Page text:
One Small Pot of Soil, One Giant Leap in Space Agriculture Knowledge



Soil crisis is the next big shortage that is already happening amid the growing CO2 emissions, semiconductor shortage, and water shortage while a list of pollution poisons the lifeforms on earth. What if the planet borrowed some soil from other planets? Would that work? The concept is not new. Almost half the experiments carried out by the International Space Station are about biotechnology and farming in space. 

In a fascinating experiment, a group of NASA-funded scientists has succeeded in growing plants in soil from the moon. But how is that possible when the moon’s soil is believed not to contain organic matter or nutrients required for plants to grow? 

Future space missions would save time and money by allowing longer and further journeys.

"This research is critical to NASA's long-term human exploration goals," said Bill Nelson, the head of the US space agency. "We'll need to use resources found on the Moon and Mars to develop food sources for future astronauts living and operating in deep space."

How were the Plants Grown?

The researchers used only 12 grams (a few teaspoons) of lunar dirt obtained from various locations on the moon during the Apollo 11, 12, and 17 flights for their experiment.

They put around a gram of dirt (called ‘regolith’), water, and seeds in small thimble-sized pots. Every day, they also fed the plants a fertilizer solution.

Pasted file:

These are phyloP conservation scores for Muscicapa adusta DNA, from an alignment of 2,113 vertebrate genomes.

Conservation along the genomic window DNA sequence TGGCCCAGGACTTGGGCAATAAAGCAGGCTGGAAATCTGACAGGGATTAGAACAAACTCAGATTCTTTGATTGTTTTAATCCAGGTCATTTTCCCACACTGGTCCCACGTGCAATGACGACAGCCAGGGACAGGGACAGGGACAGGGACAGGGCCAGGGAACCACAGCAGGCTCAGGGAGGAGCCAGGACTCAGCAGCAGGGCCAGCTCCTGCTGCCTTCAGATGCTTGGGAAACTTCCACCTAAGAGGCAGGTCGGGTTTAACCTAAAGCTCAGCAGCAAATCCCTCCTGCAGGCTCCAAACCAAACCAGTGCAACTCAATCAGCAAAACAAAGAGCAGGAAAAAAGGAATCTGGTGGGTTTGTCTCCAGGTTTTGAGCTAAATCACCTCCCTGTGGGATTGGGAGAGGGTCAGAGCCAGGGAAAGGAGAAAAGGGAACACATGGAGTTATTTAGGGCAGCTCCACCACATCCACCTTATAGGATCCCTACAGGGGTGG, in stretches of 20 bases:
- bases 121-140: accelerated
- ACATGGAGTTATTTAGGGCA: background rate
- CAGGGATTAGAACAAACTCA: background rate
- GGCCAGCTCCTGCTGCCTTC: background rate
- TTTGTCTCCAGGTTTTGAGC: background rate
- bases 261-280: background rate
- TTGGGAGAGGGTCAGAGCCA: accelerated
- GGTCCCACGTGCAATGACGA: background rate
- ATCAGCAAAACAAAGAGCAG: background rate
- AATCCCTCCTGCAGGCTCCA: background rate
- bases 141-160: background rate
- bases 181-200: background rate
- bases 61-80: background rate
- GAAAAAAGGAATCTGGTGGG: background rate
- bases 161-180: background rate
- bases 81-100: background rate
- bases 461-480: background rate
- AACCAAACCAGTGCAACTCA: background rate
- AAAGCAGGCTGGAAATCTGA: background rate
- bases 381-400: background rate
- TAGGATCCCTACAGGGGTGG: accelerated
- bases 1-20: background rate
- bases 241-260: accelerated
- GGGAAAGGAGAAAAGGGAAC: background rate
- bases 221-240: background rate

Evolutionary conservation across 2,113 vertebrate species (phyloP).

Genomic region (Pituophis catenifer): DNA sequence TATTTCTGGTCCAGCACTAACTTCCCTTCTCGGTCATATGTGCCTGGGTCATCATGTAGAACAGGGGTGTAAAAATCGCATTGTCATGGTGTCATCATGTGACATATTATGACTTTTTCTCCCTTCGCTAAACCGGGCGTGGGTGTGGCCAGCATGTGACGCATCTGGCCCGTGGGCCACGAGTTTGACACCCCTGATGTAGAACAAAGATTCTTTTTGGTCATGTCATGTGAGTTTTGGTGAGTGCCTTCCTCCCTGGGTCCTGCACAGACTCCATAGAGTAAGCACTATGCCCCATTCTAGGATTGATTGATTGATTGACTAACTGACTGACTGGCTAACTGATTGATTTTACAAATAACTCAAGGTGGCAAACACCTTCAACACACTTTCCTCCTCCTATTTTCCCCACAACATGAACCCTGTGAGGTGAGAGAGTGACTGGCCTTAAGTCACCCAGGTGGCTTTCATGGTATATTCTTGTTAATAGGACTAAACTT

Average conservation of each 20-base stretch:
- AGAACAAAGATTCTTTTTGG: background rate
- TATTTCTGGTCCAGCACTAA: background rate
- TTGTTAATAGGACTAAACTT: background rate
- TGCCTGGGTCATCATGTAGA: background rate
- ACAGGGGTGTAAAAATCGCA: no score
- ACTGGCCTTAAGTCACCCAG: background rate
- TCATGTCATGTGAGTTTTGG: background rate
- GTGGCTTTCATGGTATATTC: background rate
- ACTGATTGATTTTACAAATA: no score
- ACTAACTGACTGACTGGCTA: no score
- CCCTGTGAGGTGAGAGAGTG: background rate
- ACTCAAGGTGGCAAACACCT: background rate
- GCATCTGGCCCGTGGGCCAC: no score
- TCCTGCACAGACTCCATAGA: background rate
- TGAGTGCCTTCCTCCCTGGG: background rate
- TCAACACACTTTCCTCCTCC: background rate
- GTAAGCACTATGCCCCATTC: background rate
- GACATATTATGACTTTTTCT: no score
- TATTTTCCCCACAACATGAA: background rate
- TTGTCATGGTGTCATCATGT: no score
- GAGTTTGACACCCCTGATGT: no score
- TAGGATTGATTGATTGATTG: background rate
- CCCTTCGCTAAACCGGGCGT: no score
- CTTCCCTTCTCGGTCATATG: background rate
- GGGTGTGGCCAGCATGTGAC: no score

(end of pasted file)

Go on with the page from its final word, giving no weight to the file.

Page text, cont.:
The researchers chose Arabidopsis thaliana, a mustard greens cousin, to plant because it grows quickly and has been extensively studied. It has a well-known genetic code and responds to hazardous settings, including space.

According to NASA, the researchers then placed the trays in terrarium boxes and provided fertilizer solutions on a daily basis. Volcanic ash was employed as the control group's soil.

The plants all germinated within 48 to 60 hours, according to the study.

"We were amazed," said Anna-Lisa Paul, another one of the study's authors. "We did not predict that. That told us that the lunar soils didn't interrupt the hormones and signals involved in plant germination."


However, by the sixth day, the plants in lunar soil were growing differently than the thale cress control group. According to NASA, researchers discovered that the lunar regolith plants grew slower and had "stunted roots." "Some of the plants also had stunted leaves and reddish coloring."

NASA reported that after 20 days, RNA sequencing of the plants revealed that those growing in lunar soil were stressed and behaved in ways that plants do in hard conditions.

"At the genetic level, the plants were pulling out the tools typically used to cope with stressors, such as salt and metals or oxidative stress, so we can infer that the plants perceive the lunar soil environment as stressful," Paul said. 

Plants responded differently in lunar soil samples as well. The Apollo 11 soil plants were "not as vigorous" as the soil plants from the other two Apollo missions. Each mission collected soil from different places on the moon, according to the researchers.

Nonetheless, NASA administrator Bill Nelson said the research is key to understanding "how plants might overcome stressful conditions in food-scarce areas here on Earth."